Engaging in climate action through integrated sustainability strategies can yield benefits for communities in a more effective way than through compartmentalized approaches. Such strategies can result in co-benefits, that is, community benefits that occur from acting on climate change that extend beyond mitigation and adaptation. For example, creating more walkable cities can be a strategy for reducing greenhouse gases, but can also lead to healthier communities with lower rates of obesity and hypertension. Climate strategies with co-benefits can result in ‘win-win’ situations, and thus comprise best practices for community planning. However, this planning approach also presents challenges, as it requires understanding complex relationships between community development practices and identifying synergies. In addition, some co-benefit strategies might also have associated trade-offs that should be taken into consideration when exploring a particular development path. This research examines climate action co-benefits and trade-offs in order to develop a comprehensive picture of the relationships and potential effects of implementing certain plans and strategies. The research consisted of collecting data on climate action efforts occurring in 11 BC (Canada) communities and coding it to identify climate strategies, co-benefits and trade-offs. Relationships between codes were then identified through a coding matrix, which subsequently were used to build a conceptual model of the multitude of co-benefits and trade-offs that stem from community adaptation and mitigation. Such a model can be used to gain a holistic impression of the advantages and disadvantages associated with different plans and strategies, which in turn can inform integrated community planning and decision-making.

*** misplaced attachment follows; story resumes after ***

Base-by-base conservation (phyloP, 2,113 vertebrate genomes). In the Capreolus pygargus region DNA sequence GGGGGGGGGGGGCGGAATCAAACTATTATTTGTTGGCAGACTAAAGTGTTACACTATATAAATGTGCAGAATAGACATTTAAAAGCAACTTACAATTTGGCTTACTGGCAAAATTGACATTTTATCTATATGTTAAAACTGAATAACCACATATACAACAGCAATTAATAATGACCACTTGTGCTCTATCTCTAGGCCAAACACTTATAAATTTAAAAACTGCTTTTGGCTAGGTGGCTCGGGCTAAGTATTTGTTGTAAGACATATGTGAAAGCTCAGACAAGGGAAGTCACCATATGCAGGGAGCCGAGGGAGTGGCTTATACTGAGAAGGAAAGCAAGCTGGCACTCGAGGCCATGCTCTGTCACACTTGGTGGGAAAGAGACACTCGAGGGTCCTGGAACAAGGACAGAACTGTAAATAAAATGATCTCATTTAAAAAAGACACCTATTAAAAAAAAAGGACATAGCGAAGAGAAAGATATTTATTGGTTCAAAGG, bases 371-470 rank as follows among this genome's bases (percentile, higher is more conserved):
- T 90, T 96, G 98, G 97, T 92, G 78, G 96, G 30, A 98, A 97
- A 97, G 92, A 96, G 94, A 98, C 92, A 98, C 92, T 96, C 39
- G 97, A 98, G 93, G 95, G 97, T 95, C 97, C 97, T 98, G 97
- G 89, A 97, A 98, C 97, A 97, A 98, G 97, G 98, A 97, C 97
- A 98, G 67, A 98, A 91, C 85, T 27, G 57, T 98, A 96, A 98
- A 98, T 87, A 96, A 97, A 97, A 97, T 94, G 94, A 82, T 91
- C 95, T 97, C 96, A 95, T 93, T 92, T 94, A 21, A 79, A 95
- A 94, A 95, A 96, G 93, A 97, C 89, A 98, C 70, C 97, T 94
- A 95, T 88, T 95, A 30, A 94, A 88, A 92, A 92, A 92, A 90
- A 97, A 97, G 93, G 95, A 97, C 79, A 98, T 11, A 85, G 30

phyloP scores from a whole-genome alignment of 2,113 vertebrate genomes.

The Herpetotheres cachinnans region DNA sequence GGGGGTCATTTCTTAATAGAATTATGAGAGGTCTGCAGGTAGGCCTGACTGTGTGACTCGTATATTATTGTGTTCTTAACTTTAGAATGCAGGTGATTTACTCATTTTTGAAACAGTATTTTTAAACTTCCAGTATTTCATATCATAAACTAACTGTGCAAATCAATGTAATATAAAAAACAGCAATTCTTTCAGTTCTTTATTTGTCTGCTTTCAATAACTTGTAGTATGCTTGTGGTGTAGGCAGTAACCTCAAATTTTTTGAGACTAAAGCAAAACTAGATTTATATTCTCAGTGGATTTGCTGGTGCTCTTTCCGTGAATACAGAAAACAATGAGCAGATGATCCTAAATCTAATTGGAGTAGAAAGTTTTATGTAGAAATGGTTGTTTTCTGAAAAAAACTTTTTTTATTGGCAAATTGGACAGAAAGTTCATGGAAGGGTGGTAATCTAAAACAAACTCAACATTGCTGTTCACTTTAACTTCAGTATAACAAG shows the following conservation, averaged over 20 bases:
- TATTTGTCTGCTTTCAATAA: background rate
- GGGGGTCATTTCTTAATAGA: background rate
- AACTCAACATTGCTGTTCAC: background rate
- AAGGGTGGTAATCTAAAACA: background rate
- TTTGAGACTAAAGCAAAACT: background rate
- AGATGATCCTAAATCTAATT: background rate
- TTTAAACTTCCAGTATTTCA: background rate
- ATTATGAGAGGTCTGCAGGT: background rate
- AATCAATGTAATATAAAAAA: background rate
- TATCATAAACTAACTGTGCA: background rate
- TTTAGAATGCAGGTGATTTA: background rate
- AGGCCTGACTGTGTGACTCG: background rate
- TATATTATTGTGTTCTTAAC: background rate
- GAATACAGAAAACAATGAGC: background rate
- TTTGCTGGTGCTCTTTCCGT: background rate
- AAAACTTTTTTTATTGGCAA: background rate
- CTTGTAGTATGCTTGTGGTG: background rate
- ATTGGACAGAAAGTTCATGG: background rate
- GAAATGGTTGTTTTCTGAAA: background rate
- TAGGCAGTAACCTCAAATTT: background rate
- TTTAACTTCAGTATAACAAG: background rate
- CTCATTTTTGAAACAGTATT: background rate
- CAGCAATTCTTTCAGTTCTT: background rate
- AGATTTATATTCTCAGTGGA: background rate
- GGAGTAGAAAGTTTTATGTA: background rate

Tenth International Conference on Climate Change: Impacts & Responses